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2007-08 NBA Stats Leaders: LeBron James Won His Only Scoring Title, Dwight Howard And Chris Paul Were Leaders In Rebounds And Assists

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2007-08 NBA Stats Leaders: LeBron James Won His Only Scoring Title, Dwight Howard And Chris Paul Were Leaders In Rebounds And Assists

Leading the NBA in per-game stats is an extraordinary achievement, and only the best players in specific categories manage to have records. We have compiled a list of the highest per-game stats during the 2008 season, a year filled with player movement and a ton of drama. This was the season where Kevin Garnett and Ray Allen joined forces with Paul Pierce in Boston, and the Celtics later won the NBA title by defeating Kobe Bryant and the Lakers in the NBA Finals. By gathering stats the most important offensive and defensive stats, here are the 10 players holding the records for the 10 major categories during the 2007-2008 season.

One of these categories is not too impressive (turnovers per game) due to its negative impact on the court, but all the others are. Some names are expected based on their track record in the NBA, but others might be a little surprising. In order to revisit one of the greatest seasons in NBA history, the list of these statistics will showcase the playing power of multiple All-Stars during that time.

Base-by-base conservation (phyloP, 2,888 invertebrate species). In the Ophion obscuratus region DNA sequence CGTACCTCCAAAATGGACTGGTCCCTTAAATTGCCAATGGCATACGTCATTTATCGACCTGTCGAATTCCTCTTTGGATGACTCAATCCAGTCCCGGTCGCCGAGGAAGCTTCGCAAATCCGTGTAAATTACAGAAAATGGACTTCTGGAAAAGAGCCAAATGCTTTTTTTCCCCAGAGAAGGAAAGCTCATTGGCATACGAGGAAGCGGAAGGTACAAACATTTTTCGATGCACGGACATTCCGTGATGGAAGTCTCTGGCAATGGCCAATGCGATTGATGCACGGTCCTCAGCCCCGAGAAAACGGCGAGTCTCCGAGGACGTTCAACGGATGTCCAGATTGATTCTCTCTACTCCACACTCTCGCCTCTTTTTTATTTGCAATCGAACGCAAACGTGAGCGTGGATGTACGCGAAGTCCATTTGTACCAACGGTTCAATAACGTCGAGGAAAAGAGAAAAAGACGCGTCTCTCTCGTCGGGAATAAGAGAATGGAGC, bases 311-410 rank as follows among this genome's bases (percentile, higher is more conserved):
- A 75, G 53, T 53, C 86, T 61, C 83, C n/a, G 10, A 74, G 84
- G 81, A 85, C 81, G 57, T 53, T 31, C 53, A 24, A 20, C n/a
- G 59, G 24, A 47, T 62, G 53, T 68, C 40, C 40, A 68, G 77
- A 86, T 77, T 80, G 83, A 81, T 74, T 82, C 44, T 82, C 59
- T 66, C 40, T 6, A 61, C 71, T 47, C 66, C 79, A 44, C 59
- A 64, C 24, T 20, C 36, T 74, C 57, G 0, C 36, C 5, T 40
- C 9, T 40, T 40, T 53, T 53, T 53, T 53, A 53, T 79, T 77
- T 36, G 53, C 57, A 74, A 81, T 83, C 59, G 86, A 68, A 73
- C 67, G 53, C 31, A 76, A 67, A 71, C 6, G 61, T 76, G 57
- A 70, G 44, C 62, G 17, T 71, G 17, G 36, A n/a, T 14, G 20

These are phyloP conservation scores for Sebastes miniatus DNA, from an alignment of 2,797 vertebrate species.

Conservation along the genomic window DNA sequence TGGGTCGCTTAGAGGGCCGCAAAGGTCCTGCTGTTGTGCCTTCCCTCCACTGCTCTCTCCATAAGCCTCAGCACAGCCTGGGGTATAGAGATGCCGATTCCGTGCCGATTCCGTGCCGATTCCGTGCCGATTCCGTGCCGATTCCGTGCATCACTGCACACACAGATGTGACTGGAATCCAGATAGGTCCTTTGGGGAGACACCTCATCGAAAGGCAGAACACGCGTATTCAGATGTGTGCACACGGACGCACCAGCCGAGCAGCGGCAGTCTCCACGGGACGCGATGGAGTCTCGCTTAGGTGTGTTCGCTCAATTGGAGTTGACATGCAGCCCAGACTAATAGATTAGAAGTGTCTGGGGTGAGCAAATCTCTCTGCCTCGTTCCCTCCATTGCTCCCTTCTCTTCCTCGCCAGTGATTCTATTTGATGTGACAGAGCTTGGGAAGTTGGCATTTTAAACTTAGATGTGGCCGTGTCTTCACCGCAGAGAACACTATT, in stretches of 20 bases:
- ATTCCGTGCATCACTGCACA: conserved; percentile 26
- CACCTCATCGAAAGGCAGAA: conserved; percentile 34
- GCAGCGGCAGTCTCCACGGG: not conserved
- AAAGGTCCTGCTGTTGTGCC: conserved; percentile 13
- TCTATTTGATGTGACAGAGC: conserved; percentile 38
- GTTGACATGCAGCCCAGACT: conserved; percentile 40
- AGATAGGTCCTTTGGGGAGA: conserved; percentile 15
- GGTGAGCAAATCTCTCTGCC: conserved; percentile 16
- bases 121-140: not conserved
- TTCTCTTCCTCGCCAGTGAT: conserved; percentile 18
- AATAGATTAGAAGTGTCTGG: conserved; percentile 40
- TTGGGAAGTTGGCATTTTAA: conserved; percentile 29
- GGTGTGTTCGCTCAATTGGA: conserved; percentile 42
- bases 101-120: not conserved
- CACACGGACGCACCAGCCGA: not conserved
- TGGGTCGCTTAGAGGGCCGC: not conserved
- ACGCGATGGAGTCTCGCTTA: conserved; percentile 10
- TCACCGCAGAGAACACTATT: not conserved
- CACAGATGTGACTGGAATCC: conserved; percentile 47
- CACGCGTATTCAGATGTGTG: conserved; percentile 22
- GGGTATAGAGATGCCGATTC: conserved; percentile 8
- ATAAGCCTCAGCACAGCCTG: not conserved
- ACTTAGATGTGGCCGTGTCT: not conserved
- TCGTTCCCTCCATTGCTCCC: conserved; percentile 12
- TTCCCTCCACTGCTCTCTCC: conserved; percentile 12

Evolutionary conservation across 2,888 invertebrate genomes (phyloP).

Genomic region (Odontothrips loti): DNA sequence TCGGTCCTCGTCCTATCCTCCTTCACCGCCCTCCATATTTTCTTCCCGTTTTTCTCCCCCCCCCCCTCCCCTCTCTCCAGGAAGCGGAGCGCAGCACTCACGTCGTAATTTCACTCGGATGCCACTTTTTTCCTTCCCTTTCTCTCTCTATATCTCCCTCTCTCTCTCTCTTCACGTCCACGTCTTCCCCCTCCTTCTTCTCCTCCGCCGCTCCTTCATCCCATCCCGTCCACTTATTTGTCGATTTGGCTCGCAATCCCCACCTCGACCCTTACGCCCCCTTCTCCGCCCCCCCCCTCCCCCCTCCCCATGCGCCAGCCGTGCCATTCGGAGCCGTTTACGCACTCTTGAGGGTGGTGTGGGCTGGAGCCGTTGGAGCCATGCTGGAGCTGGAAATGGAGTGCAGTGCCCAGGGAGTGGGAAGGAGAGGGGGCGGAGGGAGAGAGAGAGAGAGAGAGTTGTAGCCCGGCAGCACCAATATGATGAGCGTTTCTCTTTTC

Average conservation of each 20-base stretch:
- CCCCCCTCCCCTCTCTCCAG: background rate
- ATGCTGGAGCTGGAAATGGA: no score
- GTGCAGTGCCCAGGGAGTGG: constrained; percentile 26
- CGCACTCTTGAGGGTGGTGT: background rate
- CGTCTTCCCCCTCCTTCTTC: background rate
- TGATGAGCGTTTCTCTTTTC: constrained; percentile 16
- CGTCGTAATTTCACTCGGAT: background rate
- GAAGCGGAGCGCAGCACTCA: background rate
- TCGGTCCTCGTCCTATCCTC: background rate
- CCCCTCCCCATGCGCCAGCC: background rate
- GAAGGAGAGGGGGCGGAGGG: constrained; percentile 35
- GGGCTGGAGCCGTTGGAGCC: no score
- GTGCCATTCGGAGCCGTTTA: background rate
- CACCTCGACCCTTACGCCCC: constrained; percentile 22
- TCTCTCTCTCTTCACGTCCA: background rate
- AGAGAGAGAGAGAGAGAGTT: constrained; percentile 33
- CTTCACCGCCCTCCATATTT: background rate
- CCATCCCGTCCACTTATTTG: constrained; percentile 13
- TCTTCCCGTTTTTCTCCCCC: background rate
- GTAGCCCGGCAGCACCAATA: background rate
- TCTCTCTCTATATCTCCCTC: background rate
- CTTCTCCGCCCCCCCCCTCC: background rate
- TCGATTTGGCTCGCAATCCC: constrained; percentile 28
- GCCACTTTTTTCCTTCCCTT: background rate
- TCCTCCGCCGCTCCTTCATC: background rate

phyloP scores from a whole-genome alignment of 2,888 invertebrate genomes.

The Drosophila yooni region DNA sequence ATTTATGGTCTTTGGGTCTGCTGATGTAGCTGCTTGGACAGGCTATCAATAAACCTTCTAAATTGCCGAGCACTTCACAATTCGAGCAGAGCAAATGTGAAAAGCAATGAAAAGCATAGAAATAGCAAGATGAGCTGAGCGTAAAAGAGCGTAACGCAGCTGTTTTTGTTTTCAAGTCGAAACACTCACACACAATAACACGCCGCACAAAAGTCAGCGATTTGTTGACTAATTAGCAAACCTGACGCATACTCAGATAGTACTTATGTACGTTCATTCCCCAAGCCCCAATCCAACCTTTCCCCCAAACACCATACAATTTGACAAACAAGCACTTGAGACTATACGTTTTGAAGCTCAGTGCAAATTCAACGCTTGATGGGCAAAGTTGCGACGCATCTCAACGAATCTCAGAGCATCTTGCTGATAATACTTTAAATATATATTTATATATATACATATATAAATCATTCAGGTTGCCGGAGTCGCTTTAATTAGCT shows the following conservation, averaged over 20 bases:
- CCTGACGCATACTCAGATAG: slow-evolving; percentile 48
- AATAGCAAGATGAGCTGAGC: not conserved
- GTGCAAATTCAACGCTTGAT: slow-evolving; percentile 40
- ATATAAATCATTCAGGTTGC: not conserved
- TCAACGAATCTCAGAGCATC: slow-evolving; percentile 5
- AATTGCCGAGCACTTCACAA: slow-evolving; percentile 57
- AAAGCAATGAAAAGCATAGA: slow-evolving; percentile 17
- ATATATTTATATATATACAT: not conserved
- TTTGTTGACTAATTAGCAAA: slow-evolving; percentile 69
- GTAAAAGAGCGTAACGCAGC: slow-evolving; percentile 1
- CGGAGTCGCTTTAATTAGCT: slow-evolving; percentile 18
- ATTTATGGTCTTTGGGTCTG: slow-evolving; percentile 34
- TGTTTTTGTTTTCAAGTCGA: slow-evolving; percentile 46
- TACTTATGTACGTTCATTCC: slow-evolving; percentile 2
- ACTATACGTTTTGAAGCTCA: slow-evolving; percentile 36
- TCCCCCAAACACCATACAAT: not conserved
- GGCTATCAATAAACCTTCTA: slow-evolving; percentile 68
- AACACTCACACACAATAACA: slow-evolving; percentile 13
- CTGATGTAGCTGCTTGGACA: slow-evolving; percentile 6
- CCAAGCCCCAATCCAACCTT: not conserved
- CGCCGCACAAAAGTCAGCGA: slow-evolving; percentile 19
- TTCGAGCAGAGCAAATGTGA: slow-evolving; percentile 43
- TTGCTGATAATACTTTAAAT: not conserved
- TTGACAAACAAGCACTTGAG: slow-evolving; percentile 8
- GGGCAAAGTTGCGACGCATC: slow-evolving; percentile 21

PPG: LeBron James - 30.0

LeBron James Cavs

2nd Place: Kobe Bryant (28.3 PPG), 3rd Place: Allen Iverson (26.4 PPG)

LeBron James is arguably the greatest passer in NBA history other than Magic Johnson because he makes everyone around him better and is a leader of the highest order. Everywhere James went in his career, he made people better (on and off the court). The King truly has that kind of impact, but his scoring often gets overlooked. LeBron is also one of the greatest scorers of all time, averaging 27.0 PPG for his career and getting close to breaking Kareem Abdul-Jabbar’s scoring record by the day.

LeBron also has one scoring title that came in the 2008 season, when he dropped 30.0 PPG as a member of the Cleveland Cavaliers. James was clearly the biggest star in Cleveland sports history, and he was at his scoring-best in 2008. Cleveland had a 45-37 record and made it to the second round of the playoffs, with LeBron having the biggest impact on the court for his team. With a mix of his inside scoring (53.1% 2-point FG) and outside shooting (31.5%), James was getting it done on the offensive side of the floor. One of the greatest drivers of basketball ever, James was an unstoppable force in 2008 and will go down in history as such.


RPG: Dwight Howard - 14.2

Dwight Howard Orlando Magic

2nd Place: Marcus Camby (13.1 RPG), 3rd Place: Tyson Chandler (11.7 RPG)